Assessing models for changes in tumour size over time and how they relate to survival times.








Assessing models for changes in tumour size over time and how they relate to survival times.


Raluca Eftimie


Division of Mathematics, University of Dundee
Dundee, UK


Northern Research Partnership Early Career Researcher Engagement and Exchanges with Business and Industry


None.


28 May 2014


The background to the research
• There are still many unanswered questions regarding how, or even if, changes in tumour size relate to patient survival. In addition, to our best knowledge most survival models in the existing literature have never been tested on independent data sets. Such a test is the main purpose of this study. The testing of survival models on independent data sets is vital to establishing the validity of the selected approach.
• Although melanoma is not the most prevalent skin cancer, it does have one of the highest mortality rates. In the US alone, it is estimated that 76,000 new cases will be diagnosed in 2014, and about 10,000 people will die this year. (http://www.cancer.org/cancer/skincancer-melanoma/detailedguide/melanoma-skin-cancer-key-statistics)

How the research will add to medical science or improve patient care?
• In assessing the relationship between tumour size changes and survival, this research should enable an earlier evaluation of how well a new treatment is likely to affect survival times for patients with metastatic melanoma.
• We will also address a key basic science question regarding growth laws applicable to clinical tumours. A recent article has highlighted that there remains considerable uncertainty regarding appropriate growth laws for human tumours (http://cancerres.aacrjournals.org/content/early/2013/02/07/0008-5472.CAN-12-4355).

The aims and objectives of the research
The overall aim of this project is to assess whether mechanistic models for tumour growth offer any functional advantage over empirical investigations of how changes in tumour size ( e.g. at week 8) relate to survival times .

Specific Objectives are:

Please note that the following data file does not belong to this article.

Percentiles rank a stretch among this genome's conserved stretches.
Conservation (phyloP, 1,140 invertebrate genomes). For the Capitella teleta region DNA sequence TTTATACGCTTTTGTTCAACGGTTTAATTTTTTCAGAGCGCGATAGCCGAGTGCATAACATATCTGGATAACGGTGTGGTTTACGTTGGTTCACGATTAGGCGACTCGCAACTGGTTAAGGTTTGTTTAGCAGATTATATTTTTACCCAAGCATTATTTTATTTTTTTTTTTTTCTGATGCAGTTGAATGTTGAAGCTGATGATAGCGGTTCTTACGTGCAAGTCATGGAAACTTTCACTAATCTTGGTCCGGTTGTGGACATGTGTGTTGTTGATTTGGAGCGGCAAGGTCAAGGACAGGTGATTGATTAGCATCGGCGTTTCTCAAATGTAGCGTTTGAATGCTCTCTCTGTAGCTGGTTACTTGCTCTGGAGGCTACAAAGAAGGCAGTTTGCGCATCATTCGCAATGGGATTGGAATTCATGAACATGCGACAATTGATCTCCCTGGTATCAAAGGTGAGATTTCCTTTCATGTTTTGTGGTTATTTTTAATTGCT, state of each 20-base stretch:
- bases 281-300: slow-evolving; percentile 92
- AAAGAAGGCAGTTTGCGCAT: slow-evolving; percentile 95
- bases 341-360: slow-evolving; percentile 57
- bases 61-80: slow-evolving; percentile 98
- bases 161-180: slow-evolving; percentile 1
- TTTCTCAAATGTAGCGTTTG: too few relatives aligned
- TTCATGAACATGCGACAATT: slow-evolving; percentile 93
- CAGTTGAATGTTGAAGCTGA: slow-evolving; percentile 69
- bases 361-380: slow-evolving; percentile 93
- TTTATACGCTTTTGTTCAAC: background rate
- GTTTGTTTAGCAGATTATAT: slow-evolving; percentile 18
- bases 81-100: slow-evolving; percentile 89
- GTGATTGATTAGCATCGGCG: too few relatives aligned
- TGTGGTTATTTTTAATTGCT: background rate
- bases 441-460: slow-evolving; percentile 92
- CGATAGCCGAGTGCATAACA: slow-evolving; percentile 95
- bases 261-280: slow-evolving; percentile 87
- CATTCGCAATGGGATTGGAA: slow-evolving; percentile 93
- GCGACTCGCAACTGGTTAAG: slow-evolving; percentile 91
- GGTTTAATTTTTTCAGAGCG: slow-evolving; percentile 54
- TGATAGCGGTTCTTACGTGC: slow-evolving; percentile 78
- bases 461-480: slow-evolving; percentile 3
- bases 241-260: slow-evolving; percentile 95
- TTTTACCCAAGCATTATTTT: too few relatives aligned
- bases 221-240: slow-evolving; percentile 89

• Build and test different mechanistic models of tumour growth.
• Assess if there is a relationship between empirical tumour size changes and survival.
• Assess if there is a relationship between parameter values from the different growth law models and survival.
• Also determine the prospective use of a survival model built using one drug and tested with data from other drugs within a similar diseases setting.

How the research will be conducted
• The research will be conducted using data from three drugs approved in the metastatic melanoma setting: Vemurafenib, Trametnib and Dabrafenib. The data from one of these studies will be used to select a tumour growth law model used to develop a survival model. The data from the other two drugs will be used as a validation set.


How the findings will be interpreted and communicated to patients and/or the public
• Publication in an open access format
• Summary available through a dedicated project webpage hosted by the main investigator.



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Medicine: vemurafenib, Condition: malignant melanoma of skin, Phase: 3, Clinical Study ID: NO25026 (BRIM3), Sponsor: Roche" },{ "PostingID": 1370, "Title": "ROCHE-NP22657 (BRIM2)", "Description": "An open-label multicenter study on the efficacy of continuous oral dosing of RO5185426 on tumour response in previously treated patients with metastatic melanoma

Medicine: vemurafenib, Condition: malignant melanoma of skin, Phase: 2, Clinical Study ID: NP22657 (BRIM2), Sponsor: Roche" }]

Statistical Analysis Plan